European Eel (Anguilla anguilla)

Of all the species in our virtual safari, few have a more extraordinary travel itinerary than European Eels. By the time they reach the Weald Moors, their larvae may have spent up to three years drifting across the North Atlantic ocean in plankton before heading, as tiny Elver, into our rivers and streams. Upon reaching maturity, they are bound to return to the coast once again, on a final journey back to their breeding grounds in the Sargasso Sea. 

ID: a long, narrow-bodied fish with a continuous dorsal and tail fin and slimy skin that changes colour with age. When eel larvae reach our shores they metamorphosise into ‘glass elver’, a name which reflects their newly transparent appearance. Once in our local waterways, their colour changes again, from yellow to silver, as they reach sexual maturity — a process that can take up to twenty years, although it is generally shorter for males. Adult eels, which can grow to one metre long before they return to the sea, are variable shades of brown, black or olive with a yellowish underbelly. If you ever happen to be walking the moors on a rain-soaked, dark moonless night, these are the conditions in which adult eels often begin their migration home.
Eel can survive on land for several hours and may even enter damp fields to feast on slugs and worms (Environment Agency)

In the Field: Eel larvae drift in on the Gulf Stream in early spring, moving inland between May and September. Wetlands and backwaters are especially desirable destinations and those with plenty of aquatic and bankside cover will generally prove attractive. Eels can survive on land for at least a couple of hours, and may even enter damp fields after dusk to feed on slugs and worms. As this behaviour might suggest, these opportunistic nocturnal predators feed on a wide variety of fish, invertebrates, and insect larvae (which are important for young eels) but, conversely, may not eat at all during the winter months.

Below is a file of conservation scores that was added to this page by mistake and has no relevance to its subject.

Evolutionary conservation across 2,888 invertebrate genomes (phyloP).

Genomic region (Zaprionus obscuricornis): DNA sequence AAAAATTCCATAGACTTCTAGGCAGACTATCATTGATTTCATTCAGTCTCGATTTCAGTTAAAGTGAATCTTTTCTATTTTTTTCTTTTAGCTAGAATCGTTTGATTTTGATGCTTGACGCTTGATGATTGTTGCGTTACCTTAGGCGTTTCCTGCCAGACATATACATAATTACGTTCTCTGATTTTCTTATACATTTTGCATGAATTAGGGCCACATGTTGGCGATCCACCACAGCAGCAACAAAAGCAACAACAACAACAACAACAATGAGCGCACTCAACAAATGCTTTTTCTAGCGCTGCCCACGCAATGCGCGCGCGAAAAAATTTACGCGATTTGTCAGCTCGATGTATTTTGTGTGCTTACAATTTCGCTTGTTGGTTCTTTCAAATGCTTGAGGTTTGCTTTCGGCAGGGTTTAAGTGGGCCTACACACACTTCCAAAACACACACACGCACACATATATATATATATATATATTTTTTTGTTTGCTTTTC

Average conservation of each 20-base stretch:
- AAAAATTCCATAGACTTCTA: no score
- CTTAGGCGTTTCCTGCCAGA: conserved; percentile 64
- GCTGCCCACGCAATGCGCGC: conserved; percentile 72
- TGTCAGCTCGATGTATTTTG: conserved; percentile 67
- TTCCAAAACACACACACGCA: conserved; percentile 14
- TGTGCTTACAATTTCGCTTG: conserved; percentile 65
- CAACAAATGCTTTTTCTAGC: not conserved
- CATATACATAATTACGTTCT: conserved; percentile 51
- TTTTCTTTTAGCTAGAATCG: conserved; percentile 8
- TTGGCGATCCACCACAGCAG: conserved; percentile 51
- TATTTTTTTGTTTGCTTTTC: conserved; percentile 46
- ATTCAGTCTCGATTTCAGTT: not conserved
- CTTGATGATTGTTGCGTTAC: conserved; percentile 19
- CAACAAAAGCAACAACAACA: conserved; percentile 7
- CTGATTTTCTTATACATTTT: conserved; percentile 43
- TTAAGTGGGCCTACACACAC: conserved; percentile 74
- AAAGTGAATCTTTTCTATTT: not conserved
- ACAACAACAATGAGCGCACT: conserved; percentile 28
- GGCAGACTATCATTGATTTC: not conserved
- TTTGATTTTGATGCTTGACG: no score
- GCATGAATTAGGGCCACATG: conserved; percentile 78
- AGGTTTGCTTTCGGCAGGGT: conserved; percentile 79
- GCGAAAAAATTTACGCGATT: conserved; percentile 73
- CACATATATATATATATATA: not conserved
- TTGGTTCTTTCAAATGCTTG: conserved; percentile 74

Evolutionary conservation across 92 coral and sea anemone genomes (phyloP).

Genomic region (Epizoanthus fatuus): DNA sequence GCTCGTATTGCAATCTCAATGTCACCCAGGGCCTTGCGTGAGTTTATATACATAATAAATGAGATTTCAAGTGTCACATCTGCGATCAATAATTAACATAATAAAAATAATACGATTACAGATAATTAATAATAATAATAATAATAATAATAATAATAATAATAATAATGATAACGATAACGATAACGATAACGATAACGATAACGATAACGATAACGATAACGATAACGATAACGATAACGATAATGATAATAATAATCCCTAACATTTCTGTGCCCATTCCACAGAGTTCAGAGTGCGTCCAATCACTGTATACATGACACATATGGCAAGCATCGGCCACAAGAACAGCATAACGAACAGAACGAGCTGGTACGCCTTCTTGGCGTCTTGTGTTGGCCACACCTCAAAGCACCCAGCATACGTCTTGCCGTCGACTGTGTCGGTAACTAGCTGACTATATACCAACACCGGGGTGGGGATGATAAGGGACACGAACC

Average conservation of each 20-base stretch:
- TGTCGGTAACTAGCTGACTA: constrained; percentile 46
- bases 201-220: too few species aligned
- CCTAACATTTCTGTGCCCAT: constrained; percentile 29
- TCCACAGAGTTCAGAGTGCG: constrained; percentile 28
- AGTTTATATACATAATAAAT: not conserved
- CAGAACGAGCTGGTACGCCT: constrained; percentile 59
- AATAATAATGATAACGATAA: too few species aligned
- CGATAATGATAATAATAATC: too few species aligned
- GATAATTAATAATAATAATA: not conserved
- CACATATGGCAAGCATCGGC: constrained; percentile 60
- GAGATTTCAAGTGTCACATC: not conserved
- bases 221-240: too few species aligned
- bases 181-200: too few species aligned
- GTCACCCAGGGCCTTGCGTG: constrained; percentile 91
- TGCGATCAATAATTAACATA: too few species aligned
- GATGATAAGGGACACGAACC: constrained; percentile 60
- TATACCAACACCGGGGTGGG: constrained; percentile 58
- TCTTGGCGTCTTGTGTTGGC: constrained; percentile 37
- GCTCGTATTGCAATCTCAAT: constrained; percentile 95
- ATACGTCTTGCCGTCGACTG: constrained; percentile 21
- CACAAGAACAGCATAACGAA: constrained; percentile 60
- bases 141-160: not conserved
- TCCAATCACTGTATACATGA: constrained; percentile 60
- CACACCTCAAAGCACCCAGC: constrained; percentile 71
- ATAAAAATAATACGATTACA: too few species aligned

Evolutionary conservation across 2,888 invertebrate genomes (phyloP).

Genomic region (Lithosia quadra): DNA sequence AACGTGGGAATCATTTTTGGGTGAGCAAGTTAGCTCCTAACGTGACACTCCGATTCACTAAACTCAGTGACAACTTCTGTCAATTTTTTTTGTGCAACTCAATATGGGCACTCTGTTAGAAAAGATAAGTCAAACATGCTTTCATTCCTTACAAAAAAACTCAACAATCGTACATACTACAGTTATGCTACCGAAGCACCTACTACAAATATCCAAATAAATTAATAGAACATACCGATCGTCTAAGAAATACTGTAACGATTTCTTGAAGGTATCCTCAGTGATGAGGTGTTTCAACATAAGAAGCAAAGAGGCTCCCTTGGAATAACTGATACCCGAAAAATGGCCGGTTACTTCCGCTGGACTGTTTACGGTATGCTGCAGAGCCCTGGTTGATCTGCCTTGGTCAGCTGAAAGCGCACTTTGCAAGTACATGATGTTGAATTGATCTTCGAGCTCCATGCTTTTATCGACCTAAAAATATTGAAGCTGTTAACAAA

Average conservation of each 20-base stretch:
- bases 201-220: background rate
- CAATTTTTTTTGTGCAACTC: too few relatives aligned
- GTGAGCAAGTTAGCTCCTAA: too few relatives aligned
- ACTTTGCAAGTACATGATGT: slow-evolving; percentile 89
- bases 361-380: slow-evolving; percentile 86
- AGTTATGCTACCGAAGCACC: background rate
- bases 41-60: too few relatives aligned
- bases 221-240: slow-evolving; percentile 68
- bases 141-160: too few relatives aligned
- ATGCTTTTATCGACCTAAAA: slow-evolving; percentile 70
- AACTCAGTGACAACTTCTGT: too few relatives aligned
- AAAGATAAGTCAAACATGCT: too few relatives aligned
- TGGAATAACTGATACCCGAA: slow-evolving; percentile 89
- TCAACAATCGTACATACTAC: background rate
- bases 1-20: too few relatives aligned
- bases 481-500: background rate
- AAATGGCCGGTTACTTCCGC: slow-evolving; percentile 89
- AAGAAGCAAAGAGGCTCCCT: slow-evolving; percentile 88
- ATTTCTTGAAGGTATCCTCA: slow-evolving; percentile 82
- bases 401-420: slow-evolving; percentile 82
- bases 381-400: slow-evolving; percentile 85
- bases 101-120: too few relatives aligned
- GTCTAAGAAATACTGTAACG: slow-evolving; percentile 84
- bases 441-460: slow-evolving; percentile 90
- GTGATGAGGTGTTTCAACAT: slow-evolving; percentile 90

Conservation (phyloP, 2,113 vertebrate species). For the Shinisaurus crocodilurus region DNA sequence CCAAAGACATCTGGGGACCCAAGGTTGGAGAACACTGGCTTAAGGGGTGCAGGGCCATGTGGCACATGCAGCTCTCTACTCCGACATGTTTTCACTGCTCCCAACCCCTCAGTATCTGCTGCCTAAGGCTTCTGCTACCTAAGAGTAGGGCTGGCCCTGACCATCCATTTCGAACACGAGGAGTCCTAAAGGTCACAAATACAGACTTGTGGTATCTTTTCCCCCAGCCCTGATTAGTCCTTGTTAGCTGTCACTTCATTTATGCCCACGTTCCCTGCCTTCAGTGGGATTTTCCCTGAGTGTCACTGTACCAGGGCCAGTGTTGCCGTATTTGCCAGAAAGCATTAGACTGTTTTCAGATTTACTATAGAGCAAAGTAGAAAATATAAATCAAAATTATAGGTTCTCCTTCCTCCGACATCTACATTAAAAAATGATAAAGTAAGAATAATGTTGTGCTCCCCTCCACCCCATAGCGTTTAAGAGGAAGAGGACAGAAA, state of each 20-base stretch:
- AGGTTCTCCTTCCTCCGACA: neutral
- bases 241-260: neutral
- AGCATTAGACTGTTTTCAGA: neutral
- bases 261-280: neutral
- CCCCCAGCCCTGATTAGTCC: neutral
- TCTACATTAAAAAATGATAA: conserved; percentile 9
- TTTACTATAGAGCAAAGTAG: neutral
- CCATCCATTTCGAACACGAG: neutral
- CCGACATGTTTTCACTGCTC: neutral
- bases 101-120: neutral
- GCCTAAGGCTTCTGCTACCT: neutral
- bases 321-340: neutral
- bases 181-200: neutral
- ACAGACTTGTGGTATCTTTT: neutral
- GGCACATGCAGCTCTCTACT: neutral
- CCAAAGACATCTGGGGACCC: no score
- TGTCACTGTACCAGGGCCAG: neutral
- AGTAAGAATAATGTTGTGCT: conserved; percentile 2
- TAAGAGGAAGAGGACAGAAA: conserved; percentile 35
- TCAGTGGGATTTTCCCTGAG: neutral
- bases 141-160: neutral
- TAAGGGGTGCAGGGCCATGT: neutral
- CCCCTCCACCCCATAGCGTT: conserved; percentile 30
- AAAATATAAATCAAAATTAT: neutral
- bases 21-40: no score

How Are They Doing?
Owing to its geography, the west coast tends to recruit a higher influx of eels than any other part of Britain, making their journey to Shropshire a little more straightforward. While they are widely distributed in our waters, the numbers making their way to northern Europe have plummeted by around 90 % in the last twenty years. Consequently, the European Eel is the only species presently found in Shropshire that is classified as ‘Critically Endangered’ on the International Union for Conservation of Nature’s global Red List. Commercial fishing, pollution and the escalation of physical barriers on waterways are all thought to have contributed to their decline but because much remains unknown about the eel’s life cycle we do not have the full story. What we do know, however, is that because eels are slow growing and potentially long-lived (to around eighty years, although twenty is thought more likely) these losses are that much harder to absorb.
The River Strine at Crudgington Green marks the northern edge of Water's Upton Moor
On the Weald Moors: first recorded in the Domesday survey of 1086, Eels are probably the oldest documented species on the Weald Moors. At that time, renders by the thousand were taken at Crudgington and Chetwynd, reflecting the importance of eel to the local medieval economy. While the brackish peatland waters still offer favourable conditions for young eels to grow to maturity, they are no longer present on the moorlands in anything like those numbers. However, eels have been reported along the course of the River Strine on Waters Upton Moor and at the Buttery, while nearby, on the River Tern at Crudgington, a thousand year lineage of recorded sightings still continues!


Weald Moors Habitat: Rivers, Streams and Strines